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What’s a cash ISA and should I have one?

What's a cash ISA and should I have one?

A cash ISA, or individual savings account, is a canny way of saving money without have to pay tax on the interest. Basic rate taxpayers lose 20% of their interest on regular savings accounts in tax, and higher rate taxpayers lose 40%. That’s £20 or £40 from every £100.

With interest rates on ISAs hovering around the 1% mark, if you have £1,000 in your pot you’ll only be looking at £10 interest. If your money wasn’t in an ISA, you’d stand to lose £2 in interest. £2 isn’t a lot of money in the grand scheme of things but why should you let the taxman line his coffers anymore than he currently does? Plus, that £2 is based on you having £1,000 of savings. Once you start to add to this, the tax you have to pay only increases.

If you’re lucky to have £30,000 in savings (perhaps you’re saving for a house deposit) that 1% interest turns into £300 and the tax owed becomes £60. Again, this is for basic rate taxpayers. If you’re a higher rate taxpayer, you can double your tax bill.

So how does it all work?

All UK residents aged over 16 get a tax-free ISA allowance, which is the amount you are allowed to save in your ISA in one tax year. The tax year runs from 6th April to 5th April the following year.

This tax year, the individual ISA allowance is £15,000, and from 6th April 2015 that’s increasing to £15,240. There are both cash ISAs and stocks and shares ISAs. We’re just going to talk about cash ISAs here.

The allowance doesn’t roll over so if you don’t use your whole allowance in one tax year, you lose it. This allowance is also the maximum you can pay in during the course of the year and it doesn’t reset if you withdraw any funds. So if you pay £7,000 in over the year but withdraw £3,000 to buy a new car, you still only have £8,000 allowance remaining that tax year.

Why open a cash ISA?

The interest rates on savings accounts right now are pretty dire. Being able to keep 100% of your interest using your ISA effectively means you can earn more interest than in any other savings account. As a basic rate taxpayer, you’d have to find a regular savings account that pays 2.5% interest, which isn’t very likely. If you do see an account offering tempting interest rates, check they’re not just “teaser” introductory rates that fall off a cliff after the first year.

You are entitled to use your entire allowance each year and continue to benefit from the tax benefits and interest earned until you withdraw the cash. If you squirrel away money every month and can resist touching it you could accrue a huge savings pot and not have to pay a penny of tax on it. Kerching!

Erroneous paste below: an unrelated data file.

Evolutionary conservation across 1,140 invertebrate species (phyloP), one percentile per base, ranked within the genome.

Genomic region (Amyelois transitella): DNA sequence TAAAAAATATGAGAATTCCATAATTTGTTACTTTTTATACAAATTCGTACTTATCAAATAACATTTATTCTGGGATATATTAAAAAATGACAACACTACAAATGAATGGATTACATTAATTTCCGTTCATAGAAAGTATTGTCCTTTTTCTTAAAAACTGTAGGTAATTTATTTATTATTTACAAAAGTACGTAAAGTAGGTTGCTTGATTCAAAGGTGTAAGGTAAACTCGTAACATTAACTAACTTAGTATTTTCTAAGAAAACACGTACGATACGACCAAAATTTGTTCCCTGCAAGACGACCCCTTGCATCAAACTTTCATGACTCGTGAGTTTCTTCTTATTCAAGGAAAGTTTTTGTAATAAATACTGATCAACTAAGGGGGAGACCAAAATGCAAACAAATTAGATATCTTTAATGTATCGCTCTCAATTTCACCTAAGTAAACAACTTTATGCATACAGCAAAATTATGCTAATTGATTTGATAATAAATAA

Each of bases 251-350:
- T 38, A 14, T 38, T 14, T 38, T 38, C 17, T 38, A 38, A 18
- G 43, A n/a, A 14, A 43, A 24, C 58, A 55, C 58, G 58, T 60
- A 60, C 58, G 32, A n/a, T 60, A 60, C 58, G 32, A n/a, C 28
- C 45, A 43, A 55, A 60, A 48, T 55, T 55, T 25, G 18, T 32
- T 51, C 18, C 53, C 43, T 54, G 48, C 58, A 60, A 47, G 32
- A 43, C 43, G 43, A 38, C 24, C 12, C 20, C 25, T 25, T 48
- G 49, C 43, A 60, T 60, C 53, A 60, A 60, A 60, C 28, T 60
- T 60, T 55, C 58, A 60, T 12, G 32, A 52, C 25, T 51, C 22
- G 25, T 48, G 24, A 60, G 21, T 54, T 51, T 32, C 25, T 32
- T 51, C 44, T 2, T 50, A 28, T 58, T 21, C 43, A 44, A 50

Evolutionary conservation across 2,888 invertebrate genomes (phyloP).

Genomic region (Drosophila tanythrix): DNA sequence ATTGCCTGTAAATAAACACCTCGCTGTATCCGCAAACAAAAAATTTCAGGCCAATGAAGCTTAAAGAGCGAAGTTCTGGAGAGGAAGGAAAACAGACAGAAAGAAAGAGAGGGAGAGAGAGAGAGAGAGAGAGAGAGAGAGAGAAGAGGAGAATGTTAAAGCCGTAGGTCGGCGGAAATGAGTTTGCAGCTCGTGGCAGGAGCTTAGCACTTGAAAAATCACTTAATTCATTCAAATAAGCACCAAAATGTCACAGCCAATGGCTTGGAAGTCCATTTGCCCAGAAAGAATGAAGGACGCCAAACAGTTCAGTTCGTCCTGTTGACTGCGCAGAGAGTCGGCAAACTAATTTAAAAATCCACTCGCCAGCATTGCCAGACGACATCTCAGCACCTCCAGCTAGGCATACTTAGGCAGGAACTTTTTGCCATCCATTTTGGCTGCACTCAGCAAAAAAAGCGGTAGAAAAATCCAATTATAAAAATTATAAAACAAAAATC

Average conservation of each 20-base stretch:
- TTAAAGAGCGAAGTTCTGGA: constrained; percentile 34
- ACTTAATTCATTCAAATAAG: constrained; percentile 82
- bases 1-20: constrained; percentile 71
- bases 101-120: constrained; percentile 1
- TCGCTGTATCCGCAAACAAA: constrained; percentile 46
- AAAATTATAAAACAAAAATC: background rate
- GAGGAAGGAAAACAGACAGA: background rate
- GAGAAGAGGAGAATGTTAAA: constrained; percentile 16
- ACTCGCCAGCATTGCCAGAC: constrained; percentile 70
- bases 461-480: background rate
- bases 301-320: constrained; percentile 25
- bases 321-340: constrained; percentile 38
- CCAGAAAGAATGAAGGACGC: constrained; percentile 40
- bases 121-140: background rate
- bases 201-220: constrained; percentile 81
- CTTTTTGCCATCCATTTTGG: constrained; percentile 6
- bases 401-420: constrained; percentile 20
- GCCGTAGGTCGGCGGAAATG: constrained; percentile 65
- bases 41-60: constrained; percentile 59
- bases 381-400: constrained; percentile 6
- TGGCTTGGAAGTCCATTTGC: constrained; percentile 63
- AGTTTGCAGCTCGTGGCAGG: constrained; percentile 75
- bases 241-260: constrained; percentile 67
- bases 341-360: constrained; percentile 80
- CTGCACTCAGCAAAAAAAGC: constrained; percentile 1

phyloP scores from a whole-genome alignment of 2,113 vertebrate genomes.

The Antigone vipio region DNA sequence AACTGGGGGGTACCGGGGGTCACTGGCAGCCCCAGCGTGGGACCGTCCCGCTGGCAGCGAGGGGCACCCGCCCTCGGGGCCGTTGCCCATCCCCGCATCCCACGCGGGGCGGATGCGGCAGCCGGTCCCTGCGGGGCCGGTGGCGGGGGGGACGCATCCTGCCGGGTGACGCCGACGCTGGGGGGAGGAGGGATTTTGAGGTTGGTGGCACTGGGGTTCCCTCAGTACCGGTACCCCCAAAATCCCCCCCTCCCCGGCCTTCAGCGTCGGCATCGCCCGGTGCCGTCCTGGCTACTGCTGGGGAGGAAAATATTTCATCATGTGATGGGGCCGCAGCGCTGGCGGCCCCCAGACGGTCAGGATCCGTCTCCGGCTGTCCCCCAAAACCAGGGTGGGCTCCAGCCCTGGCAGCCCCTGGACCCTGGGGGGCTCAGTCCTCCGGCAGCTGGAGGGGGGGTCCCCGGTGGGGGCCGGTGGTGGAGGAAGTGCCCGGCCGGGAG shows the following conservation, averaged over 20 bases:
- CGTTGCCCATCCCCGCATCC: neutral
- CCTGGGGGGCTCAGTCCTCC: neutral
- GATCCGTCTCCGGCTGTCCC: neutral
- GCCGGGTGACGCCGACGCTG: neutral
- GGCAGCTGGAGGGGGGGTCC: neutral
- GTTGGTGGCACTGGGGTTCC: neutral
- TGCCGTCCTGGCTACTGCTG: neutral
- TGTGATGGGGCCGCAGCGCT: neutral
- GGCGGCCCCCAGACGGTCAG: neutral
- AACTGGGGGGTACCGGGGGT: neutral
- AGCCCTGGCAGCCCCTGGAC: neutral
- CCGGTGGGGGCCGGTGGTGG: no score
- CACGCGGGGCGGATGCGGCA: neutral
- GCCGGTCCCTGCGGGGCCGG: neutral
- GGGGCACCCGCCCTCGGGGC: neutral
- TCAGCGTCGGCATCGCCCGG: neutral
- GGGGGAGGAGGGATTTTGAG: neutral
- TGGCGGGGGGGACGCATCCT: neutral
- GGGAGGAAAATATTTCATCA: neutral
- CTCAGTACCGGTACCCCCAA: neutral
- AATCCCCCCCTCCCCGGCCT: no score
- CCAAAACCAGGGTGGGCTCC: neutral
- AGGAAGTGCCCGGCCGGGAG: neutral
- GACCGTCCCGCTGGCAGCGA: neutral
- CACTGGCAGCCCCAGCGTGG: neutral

Cash ISA – key facts

  • There are lots of different cash ISAs to choose from including:
    • Instant access, which is ideal if you need to be able to get hold of your money at the drop of a hat
    • Regular savings that require you to save each month
    • Fixed rate means that the tax-free interest rate is fixed for a certain amount of time. This is perfect if you’re saving a lump-sum as you’ll know how much interest you’re going to earn and can easily compare ISA providers.
  • Many cash ISAs can be opened with as little as £1.
  • Restricting the access to your money can give you better interest rates, for example some accounts with require 30 days’ notice that you want to withdraw some cash.
  • ISAs are offered by banks, building societies, credit unions, the Post Office and others. Don’t feel you have to open your ISA at the same bank as where you hold your current account. Although some banks and building societies do offer preferential rates for their existing customers. Shop around for the best deal.
  • You can only pay into one cash ISA per tax year
  • It’s not possible to have a joint ISA. Individuals have their own allowance, which can’t be pooled.
  • If you have to fill in a tax return, you don’t need to declare any ISA interest.

Should I have an ISA?

The simple answer is, why not? If you have any kind of savings account, it’s not likely you’ll be earning much interest on it. Moving that cash into an ISA means you can grow your savings without losing a penny to the taxman.

If you’re the kind of girl who puts money is their savings account every so often, perhaps for a ‘rainy day’, but then finds that it’s pretty rainy quite often (like me!), an ISA probably isn’t going to do much for you. You’re only really going to benefit if you’d normally be paying tax on your interest and you can only earn interest if you have money in your savings account. 1% of nothing is a big fat nothing.

If on the other hand you’re more disciplined with your money, an ISA could be ideal for you.

What are you like at saving? Do you have any tips to share? Leave me a comment below!

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